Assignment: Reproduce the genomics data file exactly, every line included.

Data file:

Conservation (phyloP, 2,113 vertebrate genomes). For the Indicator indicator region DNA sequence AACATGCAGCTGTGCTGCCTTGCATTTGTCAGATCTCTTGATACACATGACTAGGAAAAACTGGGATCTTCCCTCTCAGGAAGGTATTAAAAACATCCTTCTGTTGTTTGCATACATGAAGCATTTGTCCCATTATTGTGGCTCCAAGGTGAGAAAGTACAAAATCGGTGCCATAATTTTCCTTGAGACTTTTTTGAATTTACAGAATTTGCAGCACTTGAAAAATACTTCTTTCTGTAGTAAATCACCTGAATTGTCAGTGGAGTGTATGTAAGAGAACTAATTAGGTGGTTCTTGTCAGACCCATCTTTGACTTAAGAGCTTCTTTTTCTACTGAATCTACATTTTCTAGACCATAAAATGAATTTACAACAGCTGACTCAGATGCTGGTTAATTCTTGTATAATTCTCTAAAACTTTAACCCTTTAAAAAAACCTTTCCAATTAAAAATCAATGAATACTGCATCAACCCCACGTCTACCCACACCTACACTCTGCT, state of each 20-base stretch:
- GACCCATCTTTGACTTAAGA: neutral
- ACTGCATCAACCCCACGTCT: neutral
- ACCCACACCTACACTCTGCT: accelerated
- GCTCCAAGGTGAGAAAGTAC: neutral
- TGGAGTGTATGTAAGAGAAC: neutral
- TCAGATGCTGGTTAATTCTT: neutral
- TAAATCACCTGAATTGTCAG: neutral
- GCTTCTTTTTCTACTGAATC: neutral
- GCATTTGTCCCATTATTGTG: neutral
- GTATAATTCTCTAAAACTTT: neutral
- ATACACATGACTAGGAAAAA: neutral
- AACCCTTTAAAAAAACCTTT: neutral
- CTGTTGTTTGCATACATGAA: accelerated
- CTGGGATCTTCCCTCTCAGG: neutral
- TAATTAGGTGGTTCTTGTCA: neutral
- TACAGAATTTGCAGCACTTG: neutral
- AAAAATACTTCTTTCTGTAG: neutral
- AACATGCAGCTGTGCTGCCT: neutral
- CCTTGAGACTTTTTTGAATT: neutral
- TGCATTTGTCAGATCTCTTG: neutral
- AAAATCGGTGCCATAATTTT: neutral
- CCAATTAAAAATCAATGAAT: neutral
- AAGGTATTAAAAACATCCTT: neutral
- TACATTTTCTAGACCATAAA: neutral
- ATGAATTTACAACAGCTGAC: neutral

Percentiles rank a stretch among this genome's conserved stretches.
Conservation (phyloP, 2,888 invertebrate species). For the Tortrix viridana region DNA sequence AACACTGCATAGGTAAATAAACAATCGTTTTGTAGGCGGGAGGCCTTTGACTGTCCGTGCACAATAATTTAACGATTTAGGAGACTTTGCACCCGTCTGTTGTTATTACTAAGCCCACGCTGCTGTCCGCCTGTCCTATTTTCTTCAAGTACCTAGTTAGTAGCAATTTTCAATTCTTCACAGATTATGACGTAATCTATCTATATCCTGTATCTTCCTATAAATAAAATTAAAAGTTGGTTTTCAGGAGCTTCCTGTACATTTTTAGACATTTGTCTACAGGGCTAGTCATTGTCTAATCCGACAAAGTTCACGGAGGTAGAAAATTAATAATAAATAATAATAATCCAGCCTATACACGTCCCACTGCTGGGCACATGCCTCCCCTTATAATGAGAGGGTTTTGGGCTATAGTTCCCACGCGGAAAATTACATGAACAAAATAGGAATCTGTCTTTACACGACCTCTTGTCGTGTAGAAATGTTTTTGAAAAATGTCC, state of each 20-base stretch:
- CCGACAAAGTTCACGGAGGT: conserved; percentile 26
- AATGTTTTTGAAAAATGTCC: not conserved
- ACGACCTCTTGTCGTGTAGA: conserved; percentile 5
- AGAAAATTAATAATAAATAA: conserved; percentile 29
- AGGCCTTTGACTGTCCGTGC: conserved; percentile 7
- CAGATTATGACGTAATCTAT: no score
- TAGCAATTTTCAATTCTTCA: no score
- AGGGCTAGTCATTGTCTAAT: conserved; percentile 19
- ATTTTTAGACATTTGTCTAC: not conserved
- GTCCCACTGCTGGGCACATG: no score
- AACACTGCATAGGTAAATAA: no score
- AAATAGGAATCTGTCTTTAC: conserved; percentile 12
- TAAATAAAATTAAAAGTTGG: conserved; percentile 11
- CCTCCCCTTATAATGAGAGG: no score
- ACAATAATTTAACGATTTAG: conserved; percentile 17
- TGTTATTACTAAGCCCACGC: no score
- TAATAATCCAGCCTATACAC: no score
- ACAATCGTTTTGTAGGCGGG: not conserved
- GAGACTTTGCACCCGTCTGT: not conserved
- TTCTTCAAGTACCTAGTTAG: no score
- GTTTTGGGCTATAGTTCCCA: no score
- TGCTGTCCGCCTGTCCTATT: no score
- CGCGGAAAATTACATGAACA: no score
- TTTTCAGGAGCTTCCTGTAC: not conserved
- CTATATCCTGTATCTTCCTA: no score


Conservation (phyloP, 2,113 vertebrate genomes). For the Indicator indicator region DNA sequence AACATGCAGCTGTGCTGCCTTGCATTTGTCAGATCTCTTGATACACATGACTAGGAAAAACTGGGATCTTCCCTCTCAGGAAGGTATTAAAAACATCCTTCTGTTGTTTGCATACATGAAGCATTTGTCCCATTATTGTGGCTCCAAGGTGAGAAAGTACAAAATCGGTGCCATAATTTTCCTTGAGACTTTTTTGAATTTACAGAATTTGCAGCACTTGAAAAATACTTCTTTCTGTAGTAAATCACCTGAATTGTCAGTGGAGTGTATGTAAGAGAACTAATTAGGTGGTTCTTGTCAGACCCATCTTTGACTTAAGAGCTTCTTTTTCTACTGAATCTACATTTTCTAGACCATAAAATGAATTTACAACAGCTGACTCAGATGCTGGTTAATTCTTGTATAATTCTCTAAAACTTTAACCCTTTAAAAAAACCTTTCCAATTAAAAATCAATGAATACTGCATCAACCCCACGTCTACCCACACCTACACTCTGCT, state of each 20-base stretch:
- GACCCATCTTTGACTTAAGA: neutral
- ACTGCATCAACCCCACGTCT: neutral
- ACCCACACCTACACTCTGCT: accelerated
- GCTCCAAGGTGAGAAAGTAC: neutral
- TGGAGTGTATGTAAGAGAAC: neutral
- TCAGATGCTGGTTAATTCTT: neutral
- TAAATCACCTGAATTGTCAG: neutral
- GCTTCTTTTTCTACTGAATC: neutral
- GCATTTGTCCCATTATTGTG: neutral
- GTATAATTCTCTAAAACTTT: neutral
- ATACACATGACTAGGAAAAA: neutral
- AACCCTTTAAAAAAACCTTT: neutral
- CTGTTGTTTGCATACATGAA: accelerated
- CTGGGATCTTCCCTCTCAGG: neutral
- TAATTAGGTGGTTCTTGTCA: neutral
- TACAGAATTTGCAGCACTTG: neutral
- AAAAATACTTCTTTCTGTAG: neutral
- AACATGCAGCTGTGCTGCCT: neutral
- CCTTGAGACTTTTTTGAATT: neutral
- TGCATTTGTCAGATCTCTTG: neutral
- AAAATCGGTGCCATAATTTT: neutral
- CCAATTAAAAATCAATGAAT: neutral
- AAGGTATTAAAAACATCCTT: neutral
- TACATTTTCTAGACCATAAA: neutral
- ATGAATTTACAACAGCTGAC: neutral

Percentiles rank a stretch among this genome's conserved stretches.
Conservation (phyloP, 2,888 invertebrate species). For the Tortrix viridana region DNA sequence AACACTGCATAGGTAAATAAACAATCGTTTTGTAGGCGGGAGGCCTTTGACTGTCCGTGCACAATAATTTAACGATTTAGGAGACTTTGCACCCGTCTGTTGTTATTACTAAGCCCACGCTGCTGTCCGCCTGTCCTATTTTCTTCAAGTACCTAGTTAGTAGCAATTTTCAATTCTTCACAGATTATGACGTAATCTATCTATATCCTGTATCTTCCTATAAATAAAATTAAAAGTTGGTTTTCAGGAGCTTCCTGTACATTTTTAGACATTTGTCTACAGGGCTAGTCATTGTCTAATCCGACAAAGTTCACGGAGGTAGAAAATTAATAATAAATAATAATAATCCAGCCTATACACGTCCCACTGCTGGGCACATGCCTCCCCTTATAATGAGAGGGTTTTGGGCTATAGTTCCCACGCGGAAAATTACATGAACAAAATAGGAATCTGTCTTTACACGACCTCTTGTCGTGTAGAAATGTTTTTGAAAAATGTCC, state of each 20-base stretch:
- CCGACAAAGTTCACGGAGGT: conserved; percentile 26
- AATGTTTTTGAAAAATGTCC: not conserved
- ACGACCTCTTGTCGTGTAGA: conserved; percentile 5
- AGAAAATTAATAATAAATAA: conserved; percentile 29
- AGGCCTTTGACTGTCCGTGC: conserved; percentile 7
- CAGATTATGACGTAATCTAT: no score
- TAGCAATTTTCAATTCTTCA: no score
- AGGGCTAGTCATTGTCTAAT: conserved; percentile 19
- ATTTTTAGACATTTGTCTAC: not conserved
- GTCCCACTGCTGGGCACATG: no score
- AACACTGCATAGGTAAATAA: no score
- AAATAGGAATCTGTCTTTAC: conserved; percentile 12
- TAAATAAAATTAAAAGTTGG: conserved; percentile 11
- CCTCCCCTTATAATGAGAGG: no score
- ACAATAATTTAACGATTTAG: conserved; percentile 17
- TGTTATTACTAAGCCCACGC: no score
- TAATAATCCAGCCTATACAC: no score
- ACAATCGTTTTGTAGGCGGG: not conserved
- GAGACTTTGCACCCGTCTGT: not conserved
- TTCTTCAAGTACCTAGTTAG: no score
- GTTTTGGGCTATAGTTCCCA: no score
- TGCTGTCCGCCTGTCCTATT: no score
- CGCGGAAAATTACATGAACA: no score
- TTTTCAGGAGCTTCCTGTAC: not conserved
- CTATATCCTGTATCTTCCTA: no score